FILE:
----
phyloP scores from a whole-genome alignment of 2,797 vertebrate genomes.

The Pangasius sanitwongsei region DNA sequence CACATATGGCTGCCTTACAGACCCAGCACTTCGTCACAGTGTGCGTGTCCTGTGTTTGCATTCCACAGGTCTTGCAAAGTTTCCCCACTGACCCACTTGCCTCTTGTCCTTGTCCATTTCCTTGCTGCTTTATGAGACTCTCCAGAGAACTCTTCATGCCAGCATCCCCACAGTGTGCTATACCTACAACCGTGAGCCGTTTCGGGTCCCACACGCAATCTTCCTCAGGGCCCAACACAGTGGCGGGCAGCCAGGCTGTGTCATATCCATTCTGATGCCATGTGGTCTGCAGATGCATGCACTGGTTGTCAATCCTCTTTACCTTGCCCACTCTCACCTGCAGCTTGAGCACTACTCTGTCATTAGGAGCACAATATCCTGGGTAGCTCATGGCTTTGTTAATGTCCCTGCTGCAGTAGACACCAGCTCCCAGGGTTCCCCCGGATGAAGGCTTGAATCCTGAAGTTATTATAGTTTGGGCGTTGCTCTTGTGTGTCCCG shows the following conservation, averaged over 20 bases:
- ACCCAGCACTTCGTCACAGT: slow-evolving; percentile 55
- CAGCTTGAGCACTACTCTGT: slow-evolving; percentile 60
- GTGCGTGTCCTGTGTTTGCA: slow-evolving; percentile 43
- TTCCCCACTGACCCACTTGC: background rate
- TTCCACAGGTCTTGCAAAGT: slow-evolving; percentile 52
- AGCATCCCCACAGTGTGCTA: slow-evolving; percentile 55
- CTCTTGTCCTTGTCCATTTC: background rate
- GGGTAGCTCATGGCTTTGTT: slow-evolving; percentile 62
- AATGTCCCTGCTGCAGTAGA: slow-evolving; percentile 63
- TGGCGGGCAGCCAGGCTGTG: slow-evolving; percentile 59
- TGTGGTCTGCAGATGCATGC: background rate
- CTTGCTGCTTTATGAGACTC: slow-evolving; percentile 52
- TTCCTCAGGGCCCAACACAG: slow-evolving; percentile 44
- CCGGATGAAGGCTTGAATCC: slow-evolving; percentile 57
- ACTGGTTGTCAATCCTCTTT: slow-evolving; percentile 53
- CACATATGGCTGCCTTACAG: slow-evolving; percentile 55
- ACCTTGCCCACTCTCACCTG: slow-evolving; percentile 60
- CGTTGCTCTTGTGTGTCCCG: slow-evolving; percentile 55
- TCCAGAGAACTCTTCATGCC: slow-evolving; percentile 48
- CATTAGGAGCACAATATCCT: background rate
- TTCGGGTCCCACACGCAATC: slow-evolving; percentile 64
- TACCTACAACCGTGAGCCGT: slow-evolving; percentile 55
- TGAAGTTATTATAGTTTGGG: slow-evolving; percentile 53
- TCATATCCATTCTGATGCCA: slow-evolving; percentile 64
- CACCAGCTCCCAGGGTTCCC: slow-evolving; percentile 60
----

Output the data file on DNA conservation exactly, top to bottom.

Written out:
phyloP scores from a whole-genome alignment of 2,797 vertebrate genomes.

The Pangasius sanitwongsei region DNA sequence CACATATGGCTGCCTTACAGACCCAGCACTTCGTCACAGTGTGCGTGTCCTGTGTTTGCATTCCACAGGTCTTGCAAAGTTTCCCCACTGACCCACTTGCCTCTTGTCCTTGTCCATTTCCTTGCTGCTTTATGAGACTCTCCAGAGAACTCTTCATGCCAGCATCCCCACAGTGTGCTATACCTACAACCGTGAGCCGTTTCGGGTCCCACACGCAATCTTCCTCAGGGCCCAACACAGTGGCGGGCAGCCAGGCTGTGTCATATCCATTCTGATGCCATGTGGTCTGCAGATGCATGCACTGGTTGTCAATCCTCTTTACCTTGCCCACTCTCACCTGCAGCTTGAGCACTACTCTGTCATTAGGAGCACAATATCCTGGGTAGCTCATGGCTTTGTTAATGTCCCTGCTGCAGTAGACACCAGCTCCCAGGGTTCCCCCGGATGAAGGCTTGAATCCTGAAGTTATTATAGTTTGGGCGTTGCTCTTGTGTGTCCCG shows the following conservation, averaged over 20 bases:
- ACCCAGCACTTCGTCACAGT: slow-evolving; percentile 55
- CAGCTTGAGCACTACTCTGT: slow-evolving; percentile 60
- GTGCGTGTCCTGTGTTTGCA: slow-evolving; percentile 43
- TTCCCCACTGACCCACTTGC: background rate
- TTCCACAGGTCTTGCAAAGT: slow-evolving; percentile 52
- AGCATCCCCACAGTGTGCTA: slow-evolving; percentile 55
- CTCTTGTCCTTGTCCATTTC: background rate
- GGGTAGCTCATGGCTTTGTT: slow-evolving; percentile 62
- AATGTCCCTGCTGCAGTAGA: slow-evolving; percentile 63
- TGGCGGGCAGCCAGGCTGTG: slow-evolving; percentile 59
- TGTGGTCTGCAGATGCATGC: background rate
- CTTGCTGCTTTATGAGACTC: slow-evolving; percentile 52
- TTCCTCAGGGCCCAACACAG: slow-evolving; percentile 44
- CCGGATGAAGGCTTGAATCC: slow-evolving; percentile 57
- ACTGGTTGTCAATCCTCTTT: slow-evolving; percentile 53
- CACATATGGCTGCCTTACAG: slow-evolving; percentile 55
- ACCTTGCCCACTCTCACCTG: slow-evolving; percentile 60
- CGTTGCTCTTGTGTGTCCCG: slow-evolving; percentile 55
- TCCAGAGAACTCTTCATGCC: slow-evolving; percentile 48
- CATTAGGAGCACAATATCCT: background rate
- TTCGGGTCCCACACGCAATC: slow-evolving; percentile 64
- TACCTACAACCGTGAGCCGT: slow-evolving; percentile 55
- TGAAGTTATTATAGTTTGGG: slow-evolving; percentile 53
- TCATATCCATTCTGATGCCA: slow-evolving; percentile 64
- CACCAGCTCCCAGGGTTCCC: slow-evolving; percentile 60